Arlington, VA – Today, FMI – The Food Industry Association applauded the U.S. Senate Finance Committee’s bipartisan passage of the Modernizing and Ensuring PBM Accountability (MEPA) Act that would address several opaque and anticompetitive business practices used by certain pharmacy benefits managers (PBMs) in the Medicare and Medicaid markets, which are driving local pharmacies out of business.
The legislation, which builds on the framework released by the committee in the spring, includes two of FMI’s top pharmacy policy priorities: long-sought, comprehensive reform measures addressing the egregious proliferation of pharmacy direct and indirect remuneration (DIR) fees in the Medicare program as well as the practice of spread pricing in Medicaid. For far too long, the use of DIR fees and spread pricing have fueled PBM profits while threatening the viability of supermarket pharmacies and undermining the Medicare and Medicaid programs. FMI Chief Public Policy Officer Jennifer Hatcher offered the following statement.
“FMI members operate approximately 12,000 supermarket pharmacies in communities across the country, providing patients and customers with vital medications and comprehensive pharmacy services. Yet, due to the anticompetitive practices of the largest, vertically integrated PBM-insurers, including the use of retroactive DIR fees and spread pricing, many supermarket pharmacies struggle to remain in business – particularly in underserved, low- income, rural and urban neighborhoods.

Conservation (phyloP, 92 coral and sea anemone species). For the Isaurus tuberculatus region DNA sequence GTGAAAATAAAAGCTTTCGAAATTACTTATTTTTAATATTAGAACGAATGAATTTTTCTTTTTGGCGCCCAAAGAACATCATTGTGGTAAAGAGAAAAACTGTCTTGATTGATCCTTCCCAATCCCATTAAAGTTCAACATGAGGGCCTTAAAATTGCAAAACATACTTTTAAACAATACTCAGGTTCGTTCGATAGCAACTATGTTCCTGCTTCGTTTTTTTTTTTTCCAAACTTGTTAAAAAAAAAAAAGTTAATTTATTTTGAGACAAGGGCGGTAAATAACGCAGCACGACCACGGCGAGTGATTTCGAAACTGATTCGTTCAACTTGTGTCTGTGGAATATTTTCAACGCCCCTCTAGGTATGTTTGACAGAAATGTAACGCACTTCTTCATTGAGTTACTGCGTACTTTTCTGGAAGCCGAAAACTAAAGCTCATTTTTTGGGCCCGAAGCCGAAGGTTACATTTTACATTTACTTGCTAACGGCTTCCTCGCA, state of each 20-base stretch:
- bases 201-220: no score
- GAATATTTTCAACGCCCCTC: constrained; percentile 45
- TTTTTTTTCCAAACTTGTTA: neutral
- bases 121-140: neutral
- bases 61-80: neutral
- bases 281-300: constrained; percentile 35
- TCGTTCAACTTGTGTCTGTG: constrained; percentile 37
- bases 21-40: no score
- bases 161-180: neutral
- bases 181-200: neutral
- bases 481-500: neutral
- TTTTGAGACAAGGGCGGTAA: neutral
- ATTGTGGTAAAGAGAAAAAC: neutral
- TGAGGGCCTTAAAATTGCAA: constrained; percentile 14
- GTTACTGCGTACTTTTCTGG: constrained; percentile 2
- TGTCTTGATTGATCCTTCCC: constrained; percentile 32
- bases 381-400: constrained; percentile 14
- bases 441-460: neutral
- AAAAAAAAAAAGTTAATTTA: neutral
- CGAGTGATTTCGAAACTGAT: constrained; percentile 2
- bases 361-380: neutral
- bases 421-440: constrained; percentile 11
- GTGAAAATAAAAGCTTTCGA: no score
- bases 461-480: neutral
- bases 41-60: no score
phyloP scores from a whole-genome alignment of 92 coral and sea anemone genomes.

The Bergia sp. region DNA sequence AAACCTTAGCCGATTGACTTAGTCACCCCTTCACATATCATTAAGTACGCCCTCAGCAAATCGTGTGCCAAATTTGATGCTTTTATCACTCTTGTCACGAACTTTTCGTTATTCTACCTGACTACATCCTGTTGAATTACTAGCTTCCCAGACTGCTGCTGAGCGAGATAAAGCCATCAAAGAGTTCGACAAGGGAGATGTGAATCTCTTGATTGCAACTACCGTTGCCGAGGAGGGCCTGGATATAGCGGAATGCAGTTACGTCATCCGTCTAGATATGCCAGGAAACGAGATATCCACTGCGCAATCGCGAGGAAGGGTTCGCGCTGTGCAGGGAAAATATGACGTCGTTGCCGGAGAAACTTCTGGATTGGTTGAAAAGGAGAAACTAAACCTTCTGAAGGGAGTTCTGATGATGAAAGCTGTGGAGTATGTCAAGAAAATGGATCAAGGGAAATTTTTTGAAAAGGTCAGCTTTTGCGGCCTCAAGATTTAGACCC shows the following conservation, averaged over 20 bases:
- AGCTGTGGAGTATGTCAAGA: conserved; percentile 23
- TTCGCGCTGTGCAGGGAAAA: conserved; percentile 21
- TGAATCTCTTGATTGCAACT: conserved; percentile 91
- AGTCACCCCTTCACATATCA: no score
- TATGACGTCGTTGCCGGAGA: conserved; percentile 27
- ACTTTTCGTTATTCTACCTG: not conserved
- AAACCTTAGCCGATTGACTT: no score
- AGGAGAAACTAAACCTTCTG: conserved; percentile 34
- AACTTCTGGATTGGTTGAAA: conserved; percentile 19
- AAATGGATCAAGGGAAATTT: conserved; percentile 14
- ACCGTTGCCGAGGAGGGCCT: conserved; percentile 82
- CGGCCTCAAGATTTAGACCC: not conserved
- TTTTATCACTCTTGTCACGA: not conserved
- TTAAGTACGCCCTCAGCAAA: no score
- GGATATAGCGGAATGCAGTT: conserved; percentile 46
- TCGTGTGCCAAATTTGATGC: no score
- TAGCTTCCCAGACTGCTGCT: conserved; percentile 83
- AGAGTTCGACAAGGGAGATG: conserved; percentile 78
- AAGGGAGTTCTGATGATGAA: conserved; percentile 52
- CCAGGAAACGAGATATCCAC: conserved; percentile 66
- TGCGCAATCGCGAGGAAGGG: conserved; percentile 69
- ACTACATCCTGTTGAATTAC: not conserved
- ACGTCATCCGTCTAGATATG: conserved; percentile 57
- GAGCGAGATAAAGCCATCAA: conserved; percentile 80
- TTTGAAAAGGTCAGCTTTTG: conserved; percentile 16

“We greatly appreciate the Senate Finance Committee for approving the MEPA Act in bipartisan fashion today. This important legislation will work to achieve lower costs for Medicare and Medicaid beneficiaries and preserve their access to the pharmacy of their choice for prescription medicines and other clinical services, which is often their supermarket pharmacy.
“FMI thanks Senate Finance Committee Chairman Ron Wyden (D-OR) and Ranking Member Mike Crapo (R-ID) for their leadership in addressing some of the most egregious PBM abuses against retail pharmacies. We strongly urge passage by the full Senate to provide increased PBM oversight and transparency, ensuring supermarket pharmacies are able to continue serving their customers in communities across the country.”